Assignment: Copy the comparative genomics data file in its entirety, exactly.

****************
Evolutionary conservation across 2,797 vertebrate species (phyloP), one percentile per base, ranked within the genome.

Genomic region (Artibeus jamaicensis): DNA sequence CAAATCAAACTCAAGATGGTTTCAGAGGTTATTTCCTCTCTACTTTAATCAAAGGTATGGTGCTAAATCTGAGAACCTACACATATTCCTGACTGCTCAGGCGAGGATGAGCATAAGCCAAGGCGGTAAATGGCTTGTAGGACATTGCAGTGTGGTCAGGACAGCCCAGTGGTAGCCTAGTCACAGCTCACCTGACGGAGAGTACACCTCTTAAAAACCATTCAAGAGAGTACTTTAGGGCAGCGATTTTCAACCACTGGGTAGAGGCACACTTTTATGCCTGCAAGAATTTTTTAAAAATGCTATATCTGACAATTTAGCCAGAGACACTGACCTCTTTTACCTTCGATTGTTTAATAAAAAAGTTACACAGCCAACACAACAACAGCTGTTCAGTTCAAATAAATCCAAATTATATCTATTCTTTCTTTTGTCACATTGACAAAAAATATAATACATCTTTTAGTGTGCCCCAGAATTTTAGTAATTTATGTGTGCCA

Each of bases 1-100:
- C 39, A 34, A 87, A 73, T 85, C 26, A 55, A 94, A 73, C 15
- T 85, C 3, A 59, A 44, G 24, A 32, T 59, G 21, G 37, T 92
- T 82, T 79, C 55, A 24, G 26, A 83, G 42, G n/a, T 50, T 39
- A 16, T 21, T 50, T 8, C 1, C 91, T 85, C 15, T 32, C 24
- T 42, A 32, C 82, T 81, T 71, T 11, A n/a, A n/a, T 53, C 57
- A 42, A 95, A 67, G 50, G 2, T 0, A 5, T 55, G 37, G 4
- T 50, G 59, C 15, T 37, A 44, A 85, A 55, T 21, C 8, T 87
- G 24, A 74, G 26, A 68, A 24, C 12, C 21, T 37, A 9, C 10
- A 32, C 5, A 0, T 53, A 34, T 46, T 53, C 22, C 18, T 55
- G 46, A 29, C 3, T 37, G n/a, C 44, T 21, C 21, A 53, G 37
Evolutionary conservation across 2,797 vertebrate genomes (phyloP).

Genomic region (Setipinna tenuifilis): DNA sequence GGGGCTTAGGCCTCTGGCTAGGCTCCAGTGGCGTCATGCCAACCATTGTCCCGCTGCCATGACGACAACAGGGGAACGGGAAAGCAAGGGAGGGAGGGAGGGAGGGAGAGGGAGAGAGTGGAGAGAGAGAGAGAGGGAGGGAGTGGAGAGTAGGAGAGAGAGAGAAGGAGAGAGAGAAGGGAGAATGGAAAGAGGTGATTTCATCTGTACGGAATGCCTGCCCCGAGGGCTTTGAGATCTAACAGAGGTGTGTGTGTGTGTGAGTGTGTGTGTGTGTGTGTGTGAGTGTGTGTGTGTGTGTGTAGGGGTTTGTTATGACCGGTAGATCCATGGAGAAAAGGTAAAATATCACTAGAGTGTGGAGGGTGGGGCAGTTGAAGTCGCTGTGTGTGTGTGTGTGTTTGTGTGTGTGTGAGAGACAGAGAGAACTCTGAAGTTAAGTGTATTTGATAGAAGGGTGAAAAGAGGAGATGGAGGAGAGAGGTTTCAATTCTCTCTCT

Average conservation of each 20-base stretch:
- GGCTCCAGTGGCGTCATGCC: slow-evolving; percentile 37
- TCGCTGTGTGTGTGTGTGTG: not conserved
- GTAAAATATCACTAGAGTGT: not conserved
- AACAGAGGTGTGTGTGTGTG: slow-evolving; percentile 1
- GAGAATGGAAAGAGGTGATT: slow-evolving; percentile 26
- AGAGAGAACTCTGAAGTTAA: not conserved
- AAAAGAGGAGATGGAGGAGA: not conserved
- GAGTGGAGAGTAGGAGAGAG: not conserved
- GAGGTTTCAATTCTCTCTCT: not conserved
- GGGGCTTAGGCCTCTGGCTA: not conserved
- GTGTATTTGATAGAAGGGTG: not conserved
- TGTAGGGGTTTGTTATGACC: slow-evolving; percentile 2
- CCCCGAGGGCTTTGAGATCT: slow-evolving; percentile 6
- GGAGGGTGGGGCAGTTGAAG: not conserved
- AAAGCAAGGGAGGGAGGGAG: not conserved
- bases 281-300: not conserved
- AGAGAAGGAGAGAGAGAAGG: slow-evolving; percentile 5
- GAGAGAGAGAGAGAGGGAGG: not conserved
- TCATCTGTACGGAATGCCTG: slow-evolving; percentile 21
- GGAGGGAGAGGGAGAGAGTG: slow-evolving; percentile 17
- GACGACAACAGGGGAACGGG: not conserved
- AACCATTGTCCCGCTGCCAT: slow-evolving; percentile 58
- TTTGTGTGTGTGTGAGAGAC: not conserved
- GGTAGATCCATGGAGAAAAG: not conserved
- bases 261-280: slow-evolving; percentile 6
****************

Evolutionary conservation across 2,797 vertebrate species (phyloP), one percentile per base, ranked within the genome.

Genomic region (Artibeus jamaicensis): DNA sequence CAAATCAAACTCAAGATGGTTTCAGAGGTTATTTCCTCTCTACTTTAATCAAAGGTATGGTGCTAAATCTGAGAACCTACACATATTCCTGACTGCTCAGGCGAGGATGAGCATAAGCCAAGGCGGTAAATGGCTTGTAGGACATTGCAGTGTGGTCAGGACAGCCCAGTGGTAGCCTAGTCACAGCTCACCTGACGGAGAGTACACCTCTTAAAAACCATTCAAGAGAGTACTTTAGGGCAGCGATTTTCAACCACTGGGTAGAGGCACACTTTTATGCCTGCAAGAATTTTTTAAAAATGCTATATCTGACAATTTAGCCAGAGACACTGACCTCTTTTACCTTCGATTGTTTAATAAAAAAGTTACACAGCCAACACAACAACAGCTGTTCAGTTCAAATAAATCCAAATTATATCTATTCTTTCTTTTGTCACATTGACAAAAAATATAATACATCTTTTAGTGTGCCCCAGAATTTTAGTAATTTATGTGTGCCA

Each of bases 1-100:
- C 39, A 34, A 87, A 73, T 85, C 26, A 55, A 94, A 73, C 15
- T 85, C 3, A 59, A 44, G 24, A 32, T 59, G 21, G 37, T 92
- T 82, T 79, C 55, A 24, G 26, A 83, G 42, G n/a, T 50, T 39
- A 16, T 21, T 50, T 8, C 1, C 91, T 85, C 15, T 32, C 24
- T 42, A 32, C 82, T 81, T 71, T 11, A n/a, A n/a, T 53, C 57
- A 42, A 95, A 67, G 50, G 2, T 0, A 5, T 55, G 37, G 4
- T 50, G 59, C 15, T 37, A 44, A 85, A 55, T 21, C 8, T 87
- G 24, A 74, G 26, A 68, A 24, C 12, C 21, T 37, A 9, C 10
- A 32, C 5, A 0, T 53, A 34, T 46, T 53, C 22, C 18, T 55
- G 46, A 29, C 3, T 37, G n/a, C 44, T 21, C 21, A 53, G 37
Evolutionary conservation across 2,797 vertebrate genomes (phyloP).

Genomic region (Setipinna tenuifilis): DNA sequence GGGGCTTAGGCCTCTGGCTAGGCTCCAGTGGCGTCATGCCAACCATTGTCCCGCTGCCATGACGACAACAGGGGAACGGGAAAGCAAGGGAGGGAGGGAGGGAGGGAGAGGGAGAGAGTGGAGAGAGAGAGAGAGGGAGGGAGTGGAGAGTAGGAGAGAGAGAGAAGGAGAGAGAGAAGGGAGAATGGAAAGAGGTGATTTCATCTGTACGGAATGCCTGCCCCGAGGGCTTTGAGATCTAACAGAGGTGTGTGTGTGTGTGAGTGTGTGTGTGTGTGTGTGTGAGTGTGTGTGTGTGTGTGTAGGGGTTTGTTATGACCGGTAGATCCATGGAGAAAAGGTAAAATATCACTAGAGTGTGGAGGGTGGGGCAGTTGAAGTCGCTGTGTGTGTGTGTGTGTTTGTGTGTGTGTGAGAGACAGAGAGAACTCTGAAGTTAAGTGTATTTGATAGAAGGGTGAAAAGAGGAGATGGAGGAGAGAGGTTTCAATTCTCTCTCT

Average conservation of each 20-base stretch:
- GGCTCCAGTGGCGTCATGCC: slow-evolving; percentile 37
- TCGCTGTGTGTGTGTGTGTG: not conserved
- GTAAAATATCACTAGAGTGT: not conserved
- AACAGAGGTGTGTGTGTGTG: slow-evolving; percentile 1
- GAGAATGGAAAGAGGTGATT: slow-evolving; percentile 26
- AGAGAGAACTCTGAAGTTAA: not conserved
- AAAAGAGGAGATGGAGGAGA: not conserved
- GAGTGGAGAGTAGGAGAGAG: not conserved
- GAGGTTTCAATTCTCTCTCT: not conserved
- GGGGCTTAGGCCTCTGGCTA: not conserved
- GTGTATTTGATAGAAGGGTG: not conserved
- TGTAGGGGTTTGTTATGACC: slow-evolving; percentile 2
- CCCCGAGGGCTTTGAGATCT: slow-evolving; percentile 6
- GGAGGGTGGGGCAGTTGAAG: not conserved
- AAAGCAAGGGAGGGAGGGAG: not conserved
- bases 281-300: not conserved
- AGAGAAGGAGAGAGAGAAGG: slow-evolving; percentile 5
- GAGAGAGAGAGAGAGGGAGG: not conserved
- TCATCTGTACGGAATGCCTG: slow-evolving; percentile 21
- GGAGGGAGAGGGAGAGAGTG: slow-evolving; percentile 17
- GACGACAACAGGGGAACGGG: not conserved
- AACCATTGTCCCGCTGCCAT: slow-evolving; percentile 58
- TTTGTGTGTGTGTGAGAGAC: not conserved
- GGTAGATCCATGGAGAAAAG: not conserved
- bases 261-280: slow-evolving; percentile 6